Emperor Augustus
(63 BCE - CE 14)
Augustus, view of right side of head Augustus, frontal image Augustus, view of left side of head Augustus, view of back side of head
(click image to view enlargement)
Last quarter of the first century B.C.

Commentary

Octavian (or Augustus, as he was called after 27 B.C.) was born in Rome in 63 B.C. His grandmother, Julia, was the sister of Julius Caesar; his mother, Atia, was Caesar's niece. After Caesar's assassination on the Ides of March, 44 B.C., Octavian, then only eighteen years old, was adopted as Caesar's son by the terms of his will. This meant that Octavian inherited much of his great-uncle's wealth as well as his prestige and power.

During the following thirteen years (from 44 to 31 B.C.) Octavian avenged the murder of his "father" and cemented his control of Rome. This culminated in the Battle of Actium (31 B.c.) at which his forces defeated those of Cleopatra and Marc Antony, the former friend and ally who had betrayed Rome. In 27 B.C. he was proclaimed Augustus and began the first and longest reign of any Roman emperor, a term of 44 years.

Suetonius (Augustus 79) describes the emperor as "remarkably handsome and of very graceful gait even as an old man; but negligent of his personal appearance...eyes clear and bright...teeth small, few and decayed; his hair, yellowish and rather curly; his eyebrows met above the nose...with body and limbs so beautifully proportioned, one did not realize how small a man he was, unless someone tall stood close to him." Most of the more than 250 extant portraits of Augustus idealize him dramatically. The unprecedented length of his reign, his popularity during his lifetime and deification shortly after his death, plus the tendency of most later emperors to identify with him are factors that guaranteed an abundance of portraits of this man.

Scholars have divided the extant portraits into four basic types.1 The Riley Augustus belongs to the third type, the so-called "Prima Porta Type," named after the well-known statue of the emperor discovered at his country villa at Prima Porta, north of Rome. This statue, now in the Vatican Museums, was probably created shortly after 27 B.C., but it continued to inspire numerous copies and variations throughout the early empire and represents the most popular of the four basic portrait types.

A distinctive feature of the Prima Porta Type is the configuration of locks across the forehead. These offer an important clue to understanding the Riley Augustus because they demonstrate that it is a reversed copy of the original type. But it is hardly a precise copy. Additional locks are placed over the right eye, and the face seems leaner and less idealized. The Romans often created reversals when they wanted to display statues in a symmetrical ("mirror-image") composition. It is uncertain how they intended to use this statue but, given the perfunctory treatment of the back of the head, it was probably placed against a wall in a niche. Another indication of this is the unusual absence of hair behind the left ear. This suggests that the optimum position for the head is a three-quarter view from the left.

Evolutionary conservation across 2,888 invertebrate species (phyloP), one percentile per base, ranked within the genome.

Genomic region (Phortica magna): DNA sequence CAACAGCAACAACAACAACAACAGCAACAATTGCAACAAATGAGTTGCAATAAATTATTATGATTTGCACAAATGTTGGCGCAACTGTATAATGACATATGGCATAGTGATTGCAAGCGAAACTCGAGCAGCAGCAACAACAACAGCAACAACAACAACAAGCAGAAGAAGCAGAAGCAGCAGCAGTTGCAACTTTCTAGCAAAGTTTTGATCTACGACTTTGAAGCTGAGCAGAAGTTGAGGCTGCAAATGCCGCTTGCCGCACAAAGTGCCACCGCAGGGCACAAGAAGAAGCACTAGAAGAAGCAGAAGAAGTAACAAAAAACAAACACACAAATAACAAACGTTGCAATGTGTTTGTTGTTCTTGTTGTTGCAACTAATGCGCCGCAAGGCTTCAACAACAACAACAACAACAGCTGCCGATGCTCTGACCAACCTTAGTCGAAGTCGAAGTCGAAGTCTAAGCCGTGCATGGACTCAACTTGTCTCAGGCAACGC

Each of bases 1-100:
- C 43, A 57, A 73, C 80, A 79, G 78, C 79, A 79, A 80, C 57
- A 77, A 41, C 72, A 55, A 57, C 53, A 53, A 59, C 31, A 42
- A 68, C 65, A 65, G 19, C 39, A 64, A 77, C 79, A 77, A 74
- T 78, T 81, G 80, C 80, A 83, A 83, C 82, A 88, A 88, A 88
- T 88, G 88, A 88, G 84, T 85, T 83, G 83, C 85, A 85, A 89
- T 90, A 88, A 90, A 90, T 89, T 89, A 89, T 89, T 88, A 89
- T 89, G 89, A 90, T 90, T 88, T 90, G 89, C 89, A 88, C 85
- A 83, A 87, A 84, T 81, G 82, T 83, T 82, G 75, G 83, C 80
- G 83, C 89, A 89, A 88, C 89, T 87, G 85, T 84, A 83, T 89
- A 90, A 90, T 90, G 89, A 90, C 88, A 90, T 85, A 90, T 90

Publications: A. Stähli in H. Jucker and D. Willers, Gesichter: Griechische und romische Bildnisse aus Schweizer Besitz (Bern 1982) no. 27; J. Eisenberg, Art of the Ancient World IV (New York 1985) no. 254.


Notes

1. For more on Augustan portraits, see S. Walker and A. Burnett, The Image of Augustus (London 1981); K. Vierneisel and P. Zanker, Die Bildnisse des Augustus (Munich 1979); E. Simon, Augustus. Kunst und Leben in Rom um die Zeitenwende (Munich 1986).


Credits

Cedar Rapids Museum of Art, The Tom and Nan Riley Collection, formerly in an English private collection. Copyright © 1997 Cedar Rapids Museum of Art. All rights reserved.

Photos by C. Randall Tosh, copyright © 1988 The University of Iowa Museum of Art. All rights reserved.

Text from Richard Daniel De Puma. Roman Portraits. Iowa City, IA: The University of Iowa, 1988. Copyright © 1988 The University of Iowa Museum of Art. All rights reserved.

 

Back to the top